1. Do you think about someone when you are distant and what do you think about?
      2. What do you tell yourself when you don’t reply?

      1. says: Dorian

        1. I think about them constantly if I have feelings for them. I think about what they’re doing, who they’re talking to, if they’re thinking of me and all that stuff. I also think about the things they did in the relationship that hurt me, sometimes I think about these more I think about the good stuff. I guess it’s my way of justifying why I pushed them away. But mostly, I distract myself so that I don’t have to think of them.

        2. It depends. If I’m feeling neglected and ignored, I tell myself they have to prove to me that they truly care. I also don’t reply because I don’t want them to know I’m thinking of them and not make any effort.

  5. says: Biani

    I am FA working on secure and I can say I loved the chase especially in the beginning when there’s push/pull tension and things are exciting. But as soon as someone is interested in me or I am interested in them, I don’t like the chase anymore. It seems that I got their attention and interest and I lost interest all together. I start to dream about chasing them again and push them away. I notice now as I move towards secure that the pushing/pulling is not exciting to me anymore. I like things straight forward with communication and being vulnerable.

  6. says: James J

    I pulled away (fearful avoidant), she acted very anxious in a bad way, I broke up with her. She obsessively texted me for two weeks, I ignored her. She stopped texting. She reaches out again two months later and wants to meet. I ignored her for a month. She reaches out again wanting to meet. I agree. We meet, I realized I still have feelings for her. All of a sudden roles have reversed, and I’m the one reaching out and she’s ignoring me. I ask to meet, and she agreed and basically told me she needed space to reflect on our relationship and what she wants. No contact for 1 week and I’m more anxious than I’ve ever been.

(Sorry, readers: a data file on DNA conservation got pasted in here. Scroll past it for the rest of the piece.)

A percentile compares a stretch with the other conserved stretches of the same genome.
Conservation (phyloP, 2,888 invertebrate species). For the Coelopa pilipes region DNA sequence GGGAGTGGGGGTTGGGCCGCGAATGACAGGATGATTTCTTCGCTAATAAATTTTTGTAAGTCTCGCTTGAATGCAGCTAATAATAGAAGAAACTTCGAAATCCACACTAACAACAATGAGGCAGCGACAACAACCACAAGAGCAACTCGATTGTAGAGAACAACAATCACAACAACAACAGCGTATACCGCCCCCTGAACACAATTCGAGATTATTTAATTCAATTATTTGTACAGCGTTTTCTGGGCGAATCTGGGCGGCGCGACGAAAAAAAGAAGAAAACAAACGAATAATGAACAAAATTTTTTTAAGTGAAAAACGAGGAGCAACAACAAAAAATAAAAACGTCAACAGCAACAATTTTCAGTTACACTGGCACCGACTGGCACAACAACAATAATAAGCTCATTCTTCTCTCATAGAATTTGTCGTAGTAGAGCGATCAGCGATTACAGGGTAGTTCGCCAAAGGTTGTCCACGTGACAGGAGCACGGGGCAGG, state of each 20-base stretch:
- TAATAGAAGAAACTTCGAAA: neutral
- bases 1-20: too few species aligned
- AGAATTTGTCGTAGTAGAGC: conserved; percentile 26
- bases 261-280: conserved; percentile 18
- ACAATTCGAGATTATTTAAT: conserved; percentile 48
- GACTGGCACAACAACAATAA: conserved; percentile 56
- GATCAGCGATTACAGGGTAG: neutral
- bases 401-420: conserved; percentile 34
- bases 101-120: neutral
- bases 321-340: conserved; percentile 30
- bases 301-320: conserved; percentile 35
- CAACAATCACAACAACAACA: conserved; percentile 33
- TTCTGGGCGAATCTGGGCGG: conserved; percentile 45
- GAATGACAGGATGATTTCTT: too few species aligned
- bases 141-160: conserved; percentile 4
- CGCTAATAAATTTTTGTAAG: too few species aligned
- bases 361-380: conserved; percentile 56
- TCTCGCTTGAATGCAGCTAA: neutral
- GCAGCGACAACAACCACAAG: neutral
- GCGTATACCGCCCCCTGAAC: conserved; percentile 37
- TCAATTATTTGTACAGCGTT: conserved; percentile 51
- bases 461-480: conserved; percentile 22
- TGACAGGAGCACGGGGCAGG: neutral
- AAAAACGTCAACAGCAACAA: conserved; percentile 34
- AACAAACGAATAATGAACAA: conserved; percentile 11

7. says: Jovi R

    I thought I was over my fearful avoidant ex. We broke up 6 months ago and I hadn’t reached to her in all this time. Then I ran into her and all my feelings for her came flooding back. We had a brief conversation and I tried to act emotionally distant. At the end she said, we should catch up sometime and said she’d text me. That was a month ago and she’s not texted me.

    Do you think she’ll reach out or does she want me to chase her? Should I reach out?

    1. says: Love Doctor Yangki Akiteng

      If she didn’t reach out in 6 months, I doubt she’ll reach out. There is no indication that she wants you to chase her. It’s more likely she said she’d text you to make the encounter less awkward or said it out of politeness.

      You can reach out to her if that’ll make you feel that you tried; but don’t expect her to respond. If she responds, don’t get too excited. Take things very slow.

  8. says: Ed

    I’m Fearful Avoidant and I get into my own head and I’m probably also testing partners to see if they’ll chase me. Having been disappointed so many times, I try to avoid disappointment from people who can potentially do it.

  9. says: Maya

    I’m secure and I find the fearful avoidant games extremely frustrating. I can take a little bit of playful flirting but trying to make me interested, miss them or chase them is pointless.